Pittsfield’s South Congregational Church was formed in 1848 because of the enlarged membership of the First Congregational Church. Work soon began on the new church building at 110 South Street, but in September, 1849 a fire destroyed the partially completed structure. Work started over and the completed church was dedicated on November 13, 1850. The steeple has twice been blown down, in 1859 and in 1882.
Three buildings on North Street in Pittsfield are depicted in the image above. On the left is the Blaisdell, 413-419 North Street, built in 1907 for the head of the Blaisdell-Kavy Co., and designed by Pittsfield architect George Edward Haynes. In the center is the Wood Brothers Building, 421-429 North Street, also designed by Haynes. It was built in 1922-1923 to house the Wood Brothers music store, founded in 1880 and still in business today at another location. The building’s facade is constructed of 40 tons of cast stone from the Art Stone Co. of Millers Falls. The building on the right, 441-445 North Street, is the Farrell Building. Dating to 1913-1915, it is also the work of Haynes.
The Salisbury Mansion in Worcester was built in 1772 by merchant Stephen Salisbury to serve as both a residence and a store. The latter, where Salisbury sold imported goods, was closed down and converted to residential use in 1820. After Salisbury’s widow, Elizabeth Tuckerman Salisbury, died in 1851 the house was used as a rental property. In later years the house served as the Hancock Club, a gentleman’s social club. The mansion was originally located at Lincoln Square, which by the early twentieth century had become an industrialized area. In 1929 the mansion was willed to the American Antiquarian Society, which three years later transferred ownership to Worcester Art Museum. The house was moved to its current address at 40 Highland Street to make way for the Lincoln Square Boys Club. The Museum sold the mansion in 1950 to the Worcester Employment Society for use as a craft center. When that group later sought to tear down the building, concerned citizens formed the Salisbury Mansion Associates in 1955 and three years later purchased it. After sharing use of the mansion with the Worcester Girl Scouts Council for many years, the Associates restored the house, which in 1984 opened as Worcester’s first historic house museum. The following year the Associates merged with the Worcester Historical Museum, which now operates the historic site.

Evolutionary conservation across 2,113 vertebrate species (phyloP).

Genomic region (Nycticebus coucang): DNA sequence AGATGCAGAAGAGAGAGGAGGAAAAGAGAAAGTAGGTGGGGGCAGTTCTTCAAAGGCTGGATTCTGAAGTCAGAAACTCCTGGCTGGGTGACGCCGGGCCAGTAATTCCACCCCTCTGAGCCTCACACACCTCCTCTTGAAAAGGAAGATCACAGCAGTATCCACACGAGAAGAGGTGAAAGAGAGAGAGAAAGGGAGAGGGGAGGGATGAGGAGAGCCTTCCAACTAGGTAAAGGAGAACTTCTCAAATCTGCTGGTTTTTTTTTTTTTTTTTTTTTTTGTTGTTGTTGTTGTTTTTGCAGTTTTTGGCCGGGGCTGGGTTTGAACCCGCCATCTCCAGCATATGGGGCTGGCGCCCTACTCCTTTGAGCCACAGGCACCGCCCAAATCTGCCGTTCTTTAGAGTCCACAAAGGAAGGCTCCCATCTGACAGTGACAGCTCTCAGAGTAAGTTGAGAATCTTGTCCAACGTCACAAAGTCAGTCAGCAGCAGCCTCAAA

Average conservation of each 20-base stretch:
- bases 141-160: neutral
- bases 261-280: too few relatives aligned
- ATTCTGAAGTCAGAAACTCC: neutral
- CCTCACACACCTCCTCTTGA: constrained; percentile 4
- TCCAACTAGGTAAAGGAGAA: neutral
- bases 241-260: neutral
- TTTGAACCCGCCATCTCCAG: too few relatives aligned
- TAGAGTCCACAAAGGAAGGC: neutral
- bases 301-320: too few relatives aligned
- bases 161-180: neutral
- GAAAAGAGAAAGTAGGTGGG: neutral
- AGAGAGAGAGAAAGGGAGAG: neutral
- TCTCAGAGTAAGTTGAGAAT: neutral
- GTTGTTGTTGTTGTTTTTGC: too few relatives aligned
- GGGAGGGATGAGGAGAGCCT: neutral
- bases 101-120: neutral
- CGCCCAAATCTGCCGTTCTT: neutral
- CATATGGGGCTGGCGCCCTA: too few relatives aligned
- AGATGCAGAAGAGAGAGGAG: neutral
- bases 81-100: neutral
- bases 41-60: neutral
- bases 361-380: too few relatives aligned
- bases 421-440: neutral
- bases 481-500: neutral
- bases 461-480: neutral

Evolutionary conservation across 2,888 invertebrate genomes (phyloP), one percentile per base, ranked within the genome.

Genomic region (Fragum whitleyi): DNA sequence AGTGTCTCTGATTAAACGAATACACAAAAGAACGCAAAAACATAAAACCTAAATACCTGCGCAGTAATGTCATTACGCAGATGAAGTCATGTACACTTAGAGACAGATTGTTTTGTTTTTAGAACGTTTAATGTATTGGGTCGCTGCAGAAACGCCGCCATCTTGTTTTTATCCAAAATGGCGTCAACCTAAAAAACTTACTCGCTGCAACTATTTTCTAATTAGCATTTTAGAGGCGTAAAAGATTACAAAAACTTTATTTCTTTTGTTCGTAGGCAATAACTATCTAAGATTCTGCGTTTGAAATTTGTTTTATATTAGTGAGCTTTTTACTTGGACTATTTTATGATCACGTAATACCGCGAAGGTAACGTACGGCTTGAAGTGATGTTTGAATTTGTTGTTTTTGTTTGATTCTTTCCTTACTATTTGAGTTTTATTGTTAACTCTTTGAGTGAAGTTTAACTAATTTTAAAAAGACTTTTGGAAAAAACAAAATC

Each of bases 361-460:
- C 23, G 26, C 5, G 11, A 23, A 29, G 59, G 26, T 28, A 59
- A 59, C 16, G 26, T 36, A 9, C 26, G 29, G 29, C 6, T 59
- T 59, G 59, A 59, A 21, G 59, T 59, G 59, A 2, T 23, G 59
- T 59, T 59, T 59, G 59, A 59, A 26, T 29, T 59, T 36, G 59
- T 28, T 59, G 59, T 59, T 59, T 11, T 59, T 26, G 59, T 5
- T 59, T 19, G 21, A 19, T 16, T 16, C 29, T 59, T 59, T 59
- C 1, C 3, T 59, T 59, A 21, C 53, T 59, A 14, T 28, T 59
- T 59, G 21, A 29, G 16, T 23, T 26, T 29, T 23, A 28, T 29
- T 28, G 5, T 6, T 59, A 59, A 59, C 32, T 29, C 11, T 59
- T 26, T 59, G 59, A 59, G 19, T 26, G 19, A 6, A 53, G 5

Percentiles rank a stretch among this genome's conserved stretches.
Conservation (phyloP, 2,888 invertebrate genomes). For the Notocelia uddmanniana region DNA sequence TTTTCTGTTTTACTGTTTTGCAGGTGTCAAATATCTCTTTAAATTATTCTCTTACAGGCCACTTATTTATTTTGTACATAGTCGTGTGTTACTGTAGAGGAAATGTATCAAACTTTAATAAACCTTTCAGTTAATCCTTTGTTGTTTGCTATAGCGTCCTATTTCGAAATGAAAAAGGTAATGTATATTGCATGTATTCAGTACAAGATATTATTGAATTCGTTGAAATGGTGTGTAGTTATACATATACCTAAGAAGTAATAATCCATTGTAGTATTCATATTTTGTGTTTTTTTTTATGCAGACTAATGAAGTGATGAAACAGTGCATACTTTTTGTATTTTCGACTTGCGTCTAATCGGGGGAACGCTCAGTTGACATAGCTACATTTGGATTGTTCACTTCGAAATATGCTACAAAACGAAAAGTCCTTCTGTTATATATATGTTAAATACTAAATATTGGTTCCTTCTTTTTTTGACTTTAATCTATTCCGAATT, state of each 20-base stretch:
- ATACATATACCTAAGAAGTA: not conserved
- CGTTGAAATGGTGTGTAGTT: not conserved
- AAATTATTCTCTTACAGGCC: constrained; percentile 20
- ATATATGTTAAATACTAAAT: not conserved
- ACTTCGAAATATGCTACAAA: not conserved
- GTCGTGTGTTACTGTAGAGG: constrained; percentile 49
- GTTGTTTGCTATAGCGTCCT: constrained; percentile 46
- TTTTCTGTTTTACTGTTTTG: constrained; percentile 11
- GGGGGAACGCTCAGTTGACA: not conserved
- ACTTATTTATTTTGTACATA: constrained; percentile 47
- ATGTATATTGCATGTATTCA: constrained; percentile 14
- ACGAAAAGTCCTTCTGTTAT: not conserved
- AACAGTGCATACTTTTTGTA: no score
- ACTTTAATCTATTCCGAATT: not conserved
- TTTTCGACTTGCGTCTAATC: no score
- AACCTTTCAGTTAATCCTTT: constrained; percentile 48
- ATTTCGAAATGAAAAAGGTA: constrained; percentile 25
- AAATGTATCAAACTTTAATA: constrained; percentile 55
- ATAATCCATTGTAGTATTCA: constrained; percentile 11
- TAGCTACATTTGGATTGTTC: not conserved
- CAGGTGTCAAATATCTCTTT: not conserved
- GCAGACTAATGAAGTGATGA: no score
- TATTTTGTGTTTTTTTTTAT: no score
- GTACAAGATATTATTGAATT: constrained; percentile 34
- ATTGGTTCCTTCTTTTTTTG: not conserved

The house at 270 Maple Street in Springfield reached its current form in 1905, although parts of it may date back to 1879. It was the home of Springfield banker Frederick Harris (1852-1926), who succeeded his father, Frederick H. Harris, as president of the Third National Bank of Springfield in 1911. He married Emily Osborne, sister of Helen Osborne Storrow, the philanthropist who founded Storrowton Village at the Big E. A school in Springfield is named for Frederick Harris.
The building of St. Joseph Roman Catholic Church, located at 376 North Street in Pittsfield, was begun in 1864 and the church was consecrated in 1866. It replaced an earlier church, built on what is now Melville Street in 1844. The 1866 North Street church‘s architect was P. C. Keely and the builder was Patrick Treanor of Boston.
In 1982 Springfield’s First Baptist Church (founded in 1811 and then located on State Street, having earlier merged with the State Street Baptist Church) merged with the Park Memorial Baptist Church, located at 187 Forest Park Avenue/45 Maple Street to form the First Park Memorial Baptist Church. The church meets and worships at the former Park Memorial building, erected in 1900-1901.